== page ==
- Complains of hand or wrist hurting when writing.
- Pace of writing and copying is too slow to keep up with peers.
- Struggles to write in small boxes on charts and worksheets.
Dysgraphia Symptoms: Problems With Writing Content
If bad handwriting is a hallmark sign of dysgraphia, the profound disconnect between oral communication skills and written communication skills may be a close second.
We were both near tears as I stared in dismay at the “first draft” of my son’s 4th grade book report project. About an hour earlier, we sat down to discuss the key points of the story. He conveyed animated and compelling nuggets about an epic civil war naval battle involving the first metal submarine (or something like that). Lots of interesting stuff to work with. But now I sat staring at a page that had a grand total of 3 hard to follow sentences. And the first sentence was the name of the book. And worse, his prior animation and excitement had been replaced with frustration, irritation, and snappish anger.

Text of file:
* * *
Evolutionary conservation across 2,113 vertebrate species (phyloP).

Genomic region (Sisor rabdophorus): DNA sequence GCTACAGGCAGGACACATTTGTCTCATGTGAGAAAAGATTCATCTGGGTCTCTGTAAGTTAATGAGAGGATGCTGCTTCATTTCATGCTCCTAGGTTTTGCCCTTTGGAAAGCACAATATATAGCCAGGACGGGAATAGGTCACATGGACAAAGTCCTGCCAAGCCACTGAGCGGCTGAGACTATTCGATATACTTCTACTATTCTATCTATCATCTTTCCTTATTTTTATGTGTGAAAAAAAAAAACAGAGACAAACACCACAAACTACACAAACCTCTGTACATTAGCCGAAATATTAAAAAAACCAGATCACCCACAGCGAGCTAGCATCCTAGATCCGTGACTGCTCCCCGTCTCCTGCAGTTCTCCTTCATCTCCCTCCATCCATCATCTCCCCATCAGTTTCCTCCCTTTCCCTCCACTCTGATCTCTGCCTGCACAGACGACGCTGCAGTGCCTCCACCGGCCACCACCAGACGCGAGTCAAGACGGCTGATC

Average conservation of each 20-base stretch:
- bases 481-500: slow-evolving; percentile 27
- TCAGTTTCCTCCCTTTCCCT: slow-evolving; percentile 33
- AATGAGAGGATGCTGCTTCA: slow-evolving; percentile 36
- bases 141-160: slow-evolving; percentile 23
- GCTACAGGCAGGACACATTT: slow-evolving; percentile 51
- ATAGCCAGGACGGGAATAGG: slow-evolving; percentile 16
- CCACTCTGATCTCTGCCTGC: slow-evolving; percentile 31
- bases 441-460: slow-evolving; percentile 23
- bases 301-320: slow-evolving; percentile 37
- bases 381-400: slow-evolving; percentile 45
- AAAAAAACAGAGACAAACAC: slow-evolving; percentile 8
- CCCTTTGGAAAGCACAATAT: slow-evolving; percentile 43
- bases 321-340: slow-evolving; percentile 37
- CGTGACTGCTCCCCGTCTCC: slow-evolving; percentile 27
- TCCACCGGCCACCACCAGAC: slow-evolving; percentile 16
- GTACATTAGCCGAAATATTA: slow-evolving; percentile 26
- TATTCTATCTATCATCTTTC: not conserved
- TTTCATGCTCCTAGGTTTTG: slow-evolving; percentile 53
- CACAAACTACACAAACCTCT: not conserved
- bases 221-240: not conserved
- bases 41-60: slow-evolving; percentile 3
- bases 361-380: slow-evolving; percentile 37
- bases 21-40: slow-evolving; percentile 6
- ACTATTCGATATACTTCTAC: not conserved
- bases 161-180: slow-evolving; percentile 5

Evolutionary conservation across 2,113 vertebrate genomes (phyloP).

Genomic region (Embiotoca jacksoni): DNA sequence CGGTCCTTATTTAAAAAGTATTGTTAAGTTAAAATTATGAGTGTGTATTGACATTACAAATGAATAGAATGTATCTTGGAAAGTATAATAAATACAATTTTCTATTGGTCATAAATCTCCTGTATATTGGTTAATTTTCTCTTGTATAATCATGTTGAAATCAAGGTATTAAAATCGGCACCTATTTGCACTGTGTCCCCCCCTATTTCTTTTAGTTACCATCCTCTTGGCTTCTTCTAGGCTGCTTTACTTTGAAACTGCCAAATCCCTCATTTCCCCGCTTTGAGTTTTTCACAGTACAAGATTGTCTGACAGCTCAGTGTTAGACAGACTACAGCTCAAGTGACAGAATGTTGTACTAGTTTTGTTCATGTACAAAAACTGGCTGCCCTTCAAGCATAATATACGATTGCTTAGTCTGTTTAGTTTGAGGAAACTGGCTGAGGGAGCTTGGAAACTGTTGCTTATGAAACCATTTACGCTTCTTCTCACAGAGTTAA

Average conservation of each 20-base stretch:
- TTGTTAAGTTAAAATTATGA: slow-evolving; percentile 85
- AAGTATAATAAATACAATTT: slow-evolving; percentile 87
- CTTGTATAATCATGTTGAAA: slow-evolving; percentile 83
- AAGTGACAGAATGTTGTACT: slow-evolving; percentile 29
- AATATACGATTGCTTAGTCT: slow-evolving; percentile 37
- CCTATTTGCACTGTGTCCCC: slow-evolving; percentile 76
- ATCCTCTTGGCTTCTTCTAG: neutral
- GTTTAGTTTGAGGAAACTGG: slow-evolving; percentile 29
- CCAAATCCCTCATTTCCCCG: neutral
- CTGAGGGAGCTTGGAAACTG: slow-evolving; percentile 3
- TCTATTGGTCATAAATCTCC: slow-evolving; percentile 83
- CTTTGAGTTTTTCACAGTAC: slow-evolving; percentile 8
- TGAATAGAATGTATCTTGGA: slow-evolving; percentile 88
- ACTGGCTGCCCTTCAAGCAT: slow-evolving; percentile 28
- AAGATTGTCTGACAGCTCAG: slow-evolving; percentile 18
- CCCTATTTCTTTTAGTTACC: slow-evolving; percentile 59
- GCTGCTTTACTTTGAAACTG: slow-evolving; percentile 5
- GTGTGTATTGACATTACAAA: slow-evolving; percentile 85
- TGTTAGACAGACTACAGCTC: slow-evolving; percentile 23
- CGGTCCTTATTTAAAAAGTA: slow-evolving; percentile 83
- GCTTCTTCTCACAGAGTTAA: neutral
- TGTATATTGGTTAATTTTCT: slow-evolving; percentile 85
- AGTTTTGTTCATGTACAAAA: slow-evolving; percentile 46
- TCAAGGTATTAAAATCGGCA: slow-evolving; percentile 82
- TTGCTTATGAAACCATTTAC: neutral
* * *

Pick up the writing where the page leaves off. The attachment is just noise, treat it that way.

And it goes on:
Dysgraphia can disrupt the thought processes associated with knowing what to write and how to write it. This can result in trouble with spelling or writing structure, difficulties trying to form a paragraph, or knowing the mechanics of putting together a long story or essay. So, your child may be able to put words on paper, but others may have a hard time following what he means to say.
Content Issues to Watch For
- Doesn’t write complete sentences. Has unfinished or omitted words.
- Impaired ability to write and think at the same time.
- Difficulty conveying thoughts on paper in a coherent manner.
- Ideas not presented in a logical or sequential order.
- Jumbled or partial sentences. Trouble with sentence structure.
- Writing often contains run-on sentences that lack punctuation.
- Difficulty organizing thoughts on paper.
- Tendency to speak out loud while writing.
- Struggles recalling how to write a letter or a word on paper.
- Has trouble telling stories.
- Leaves out important facts and details of a story.
- Ungrammatical and disorganized writing.